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Linux Kernel Gets Patch For Years-Old Serious Vulnerability 2017

linux-kernel-double-free-vulnerability
Another dangerous vulnerability has been discovered in Linux kernel that dates back to 2009 and affects a large number of Linux distros, including Red Hat, Debian, Fedora, OpenSUSE, and Ubuntu.

The latest Linux kernel flaw (CVE-2017-2636), which existed in the Linux kernel for the past seven years, allows a local unprivileged user to gain root privileges on affected systems or cause a denial of service (system crash).

Positive Technologies researcher Alexander Popov discovered a race condition issue in the N_HLDC Linux kernel driver – which is responsible for dealing with High-Level Data Link Control (HDLC) data – that leads to double-free vulnerability.

Double Free” is one of the most common memory corruption bug that occurs when the application releases same memory location twice by calling the free() function on the same allocated memory.

An unauthenticated attacker may leverage this vulnerability to inject and execute arbitrary code in the security context of currently logged in user.

The vulnerability affects the majority of popular Linux distributions including Red Hat Enterprise Linux 6, 7, Fedora, SUSE, Debian, and Ubuntu.

Since the flaw dates back to June 2009, Linux enterprise servers and devices have been vulnerable for a long time, but according to Positive Technologies, it is hard to say whether this vulnerability has actively been exploited in the wild or not.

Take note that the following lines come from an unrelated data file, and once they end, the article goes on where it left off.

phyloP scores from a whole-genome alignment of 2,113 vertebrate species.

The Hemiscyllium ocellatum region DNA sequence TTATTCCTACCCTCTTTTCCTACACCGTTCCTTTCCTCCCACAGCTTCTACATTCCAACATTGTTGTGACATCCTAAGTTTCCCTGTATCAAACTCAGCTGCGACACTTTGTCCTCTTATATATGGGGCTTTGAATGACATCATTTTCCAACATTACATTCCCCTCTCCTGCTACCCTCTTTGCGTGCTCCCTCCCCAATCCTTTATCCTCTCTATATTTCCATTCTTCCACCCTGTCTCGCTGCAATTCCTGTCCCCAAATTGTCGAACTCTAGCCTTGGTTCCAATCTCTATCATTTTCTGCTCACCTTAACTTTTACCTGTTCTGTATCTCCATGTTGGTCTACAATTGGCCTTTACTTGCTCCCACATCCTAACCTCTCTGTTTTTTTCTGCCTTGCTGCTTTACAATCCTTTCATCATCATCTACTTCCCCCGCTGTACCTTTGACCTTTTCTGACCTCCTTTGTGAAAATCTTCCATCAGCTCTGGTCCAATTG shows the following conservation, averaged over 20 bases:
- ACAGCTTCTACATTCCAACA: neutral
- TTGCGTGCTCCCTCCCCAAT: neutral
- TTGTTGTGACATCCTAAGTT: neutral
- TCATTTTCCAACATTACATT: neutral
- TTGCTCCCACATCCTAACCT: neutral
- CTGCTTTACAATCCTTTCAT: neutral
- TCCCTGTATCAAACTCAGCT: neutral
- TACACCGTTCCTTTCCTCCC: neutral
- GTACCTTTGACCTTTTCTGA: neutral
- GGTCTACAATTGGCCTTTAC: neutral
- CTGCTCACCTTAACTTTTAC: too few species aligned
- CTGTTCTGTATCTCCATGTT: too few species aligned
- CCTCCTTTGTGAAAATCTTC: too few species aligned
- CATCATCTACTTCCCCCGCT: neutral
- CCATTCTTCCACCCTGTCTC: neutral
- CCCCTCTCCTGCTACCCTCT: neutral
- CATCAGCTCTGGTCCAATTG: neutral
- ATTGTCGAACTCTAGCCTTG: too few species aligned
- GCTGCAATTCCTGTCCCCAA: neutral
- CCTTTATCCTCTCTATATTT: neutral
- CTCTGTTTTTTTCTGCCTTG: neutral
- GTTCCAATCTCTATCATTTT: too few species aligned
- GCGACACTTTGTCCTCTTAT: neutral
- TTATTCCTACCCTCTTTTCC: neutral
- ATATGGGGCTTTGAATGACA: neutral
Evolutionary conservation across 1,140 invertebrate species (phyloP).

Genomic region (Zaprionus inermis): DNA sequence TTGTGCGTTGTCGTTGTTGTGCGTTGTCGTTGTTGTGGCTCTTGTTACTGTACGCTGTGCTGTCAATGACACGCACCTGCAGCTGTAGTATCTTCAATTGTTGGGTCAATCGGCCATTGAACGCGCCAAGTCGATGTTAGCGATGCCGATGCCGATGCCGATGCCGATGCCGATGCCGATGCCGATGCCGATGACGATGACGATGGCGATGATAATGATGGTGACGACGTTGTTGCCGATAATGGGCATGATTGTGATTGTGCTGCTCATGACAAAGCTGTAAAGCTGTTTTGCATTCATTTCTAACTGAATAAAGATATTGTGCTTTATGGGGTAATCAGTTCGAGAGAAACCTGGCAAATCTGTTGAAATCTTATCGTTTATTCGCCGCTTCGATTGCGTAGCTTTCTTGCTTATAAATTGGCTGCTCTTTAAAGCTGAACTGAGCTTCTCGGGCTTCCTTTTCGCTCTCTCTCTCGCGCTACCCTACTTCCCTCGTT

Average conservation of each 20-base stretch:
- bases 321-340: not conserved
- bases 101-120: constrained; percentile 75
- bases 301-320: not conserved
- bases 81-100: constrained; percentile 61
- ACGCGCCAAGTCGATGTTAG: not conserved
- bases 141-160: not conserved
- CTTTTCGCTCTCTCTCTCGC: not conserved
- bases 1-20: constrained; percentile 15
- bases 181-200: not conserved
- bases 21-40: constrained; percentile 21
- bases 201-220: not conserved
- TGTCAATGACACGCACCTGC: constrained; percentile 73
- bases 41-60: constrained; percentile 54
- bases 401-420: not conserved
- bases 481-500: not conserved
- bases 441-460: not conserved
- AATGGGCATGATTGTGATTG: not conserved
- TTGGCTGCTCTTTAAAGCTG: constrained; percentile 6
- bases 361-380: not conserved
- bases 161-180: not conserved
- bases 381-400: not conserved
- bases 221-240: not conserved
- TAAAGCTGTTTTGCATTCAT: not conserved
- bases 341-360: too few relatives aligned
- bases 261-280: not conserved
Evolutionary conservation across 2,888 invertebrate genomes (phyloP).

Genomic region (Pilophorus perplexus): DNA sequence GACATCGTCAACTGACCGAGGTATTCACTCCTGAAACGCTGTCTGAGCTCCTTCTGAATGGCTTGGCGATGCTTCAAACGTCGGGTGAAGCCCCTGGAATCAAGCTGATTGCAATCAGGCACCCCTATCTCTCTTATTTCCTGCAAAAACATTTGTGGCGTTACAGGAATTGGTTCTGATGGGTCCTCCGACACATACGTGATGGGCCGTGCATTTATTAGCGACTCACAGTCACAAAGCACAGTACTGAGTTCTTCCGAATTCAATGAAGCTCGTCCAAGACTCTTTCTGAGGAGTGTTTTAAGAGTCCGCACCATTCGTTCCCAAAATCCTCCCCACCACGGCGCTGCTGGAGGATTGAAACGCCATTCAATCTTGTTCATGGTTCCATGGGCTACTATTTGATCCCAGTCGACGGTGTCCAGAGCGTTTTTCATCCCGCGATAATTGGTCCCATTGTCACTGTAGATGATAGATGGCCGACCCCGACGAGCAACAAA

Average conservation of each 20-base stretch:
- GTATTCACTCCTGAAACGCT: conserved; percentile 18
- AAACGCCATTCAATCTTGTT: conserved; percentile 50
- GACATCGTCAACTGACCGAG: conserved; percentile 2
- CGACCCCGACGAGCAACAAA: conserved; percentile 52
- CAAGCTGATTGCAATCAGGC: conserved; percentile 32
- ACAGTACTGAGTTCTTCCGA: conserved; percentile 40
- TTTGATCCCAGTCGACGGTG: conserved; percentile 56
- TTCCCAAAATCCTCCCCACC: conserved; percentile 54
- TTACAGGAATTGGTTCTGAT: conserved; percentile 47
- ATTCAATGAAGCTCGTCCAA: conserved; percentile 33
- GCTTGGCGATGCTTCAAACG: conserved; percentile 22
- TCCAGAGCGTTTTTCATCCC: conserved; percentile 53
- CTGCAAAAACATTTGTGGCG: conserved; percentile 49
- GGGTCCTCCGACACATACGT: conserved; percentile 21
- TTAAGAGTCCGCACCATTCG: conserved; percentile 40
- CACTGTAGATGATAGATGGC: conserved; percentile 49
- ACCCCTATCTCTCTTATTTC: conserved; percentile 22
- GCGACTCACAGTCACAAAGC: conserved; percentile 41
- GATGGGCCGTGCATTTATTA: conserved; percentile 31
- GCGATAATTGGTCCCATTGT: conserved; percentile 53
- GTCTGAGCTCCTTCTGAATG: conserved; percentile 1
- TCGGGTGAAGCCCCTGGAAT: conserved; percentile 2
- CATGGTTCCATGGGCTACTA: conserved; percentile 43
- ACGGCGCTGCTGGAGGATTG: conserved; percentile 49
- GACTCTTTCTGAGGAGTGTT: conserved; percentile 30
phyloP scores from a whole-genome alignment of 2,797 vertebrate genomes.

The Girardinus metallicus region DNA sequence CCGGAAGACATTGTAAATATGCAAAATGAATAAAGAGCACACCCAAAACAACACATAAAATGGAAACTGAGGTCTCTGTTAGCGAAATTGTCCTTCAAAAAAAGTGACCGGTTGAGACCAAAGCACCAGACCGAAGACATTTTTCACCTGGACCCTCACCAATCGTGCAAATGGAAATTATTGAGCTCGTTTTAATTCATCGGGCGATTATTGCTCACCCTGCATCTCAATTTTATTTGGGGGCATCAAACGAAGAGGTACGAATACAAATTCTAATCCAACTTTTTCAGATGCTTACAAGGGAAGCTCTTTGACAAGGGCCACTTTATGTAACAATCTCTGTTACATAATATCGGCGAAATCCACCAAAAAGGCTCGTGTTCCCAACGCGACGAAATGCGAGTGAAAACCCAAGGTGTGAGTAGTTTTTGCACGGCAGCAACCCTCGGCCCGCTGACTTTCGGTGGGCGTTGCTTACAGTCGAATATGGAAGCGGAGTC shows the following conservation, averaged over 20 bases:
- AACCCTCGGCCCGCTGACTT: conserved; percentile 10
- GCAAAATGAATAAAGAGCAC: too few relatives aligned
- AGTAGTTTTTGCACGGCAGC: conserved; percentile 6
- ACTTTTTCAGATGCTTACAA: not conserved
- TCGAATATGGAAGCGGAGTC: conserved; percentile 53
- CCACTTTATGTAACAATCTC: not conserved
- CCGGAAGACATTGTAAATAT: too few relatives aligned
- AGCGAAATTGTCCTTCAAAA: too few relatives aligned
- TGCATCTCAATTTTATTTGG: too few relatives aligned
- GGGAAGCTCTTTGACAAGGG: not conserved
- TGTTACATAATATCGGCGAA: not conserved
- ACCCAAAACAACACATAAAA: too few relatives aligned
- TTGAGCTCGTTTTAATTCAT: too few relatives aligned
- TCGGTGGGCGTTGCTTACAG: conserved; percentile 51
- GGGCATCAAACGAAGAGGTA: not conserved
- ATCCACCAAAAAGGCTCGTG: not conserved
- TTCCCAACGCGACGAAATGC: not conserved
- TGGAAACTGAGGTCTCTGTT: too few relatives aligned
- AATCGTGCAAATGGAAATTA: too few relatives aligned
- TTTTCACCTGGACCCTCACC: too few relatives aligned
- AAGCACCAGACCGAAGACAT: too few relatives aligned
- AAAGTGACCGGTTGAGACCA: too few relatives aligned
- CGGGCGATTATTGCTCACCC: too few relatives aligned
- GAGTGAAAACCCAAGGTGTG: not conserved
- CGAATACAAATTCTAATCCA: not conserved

"The vulnerability is old, so it is widespread across Linux workstations and servers," says Popov. "To automatically load the flawed module, an attacker needs only unprivileged user rights. Additionally, the exploit doesn't require any special hardware."
The researcher detected the vulnerability during system calls testing with the syzkaller fuzzer, which is a security code auditing software developed by Google.

Popov then reported the flaw to kernel.org on February 28, 2017, along with the exploit prototype, as well as provided the patch to fix the issue.

The vulnerability has already been patched in the Linux kernel, and the security updates along with the vulnerability details were published on March 7.

So, users are encouraged to install the latest security updates as soon as possible, but if unable to apply the patch, the researcher advised blocking the flawed module (n_hdlc) manually to safeguard enterprise as well as home use of the operating system.
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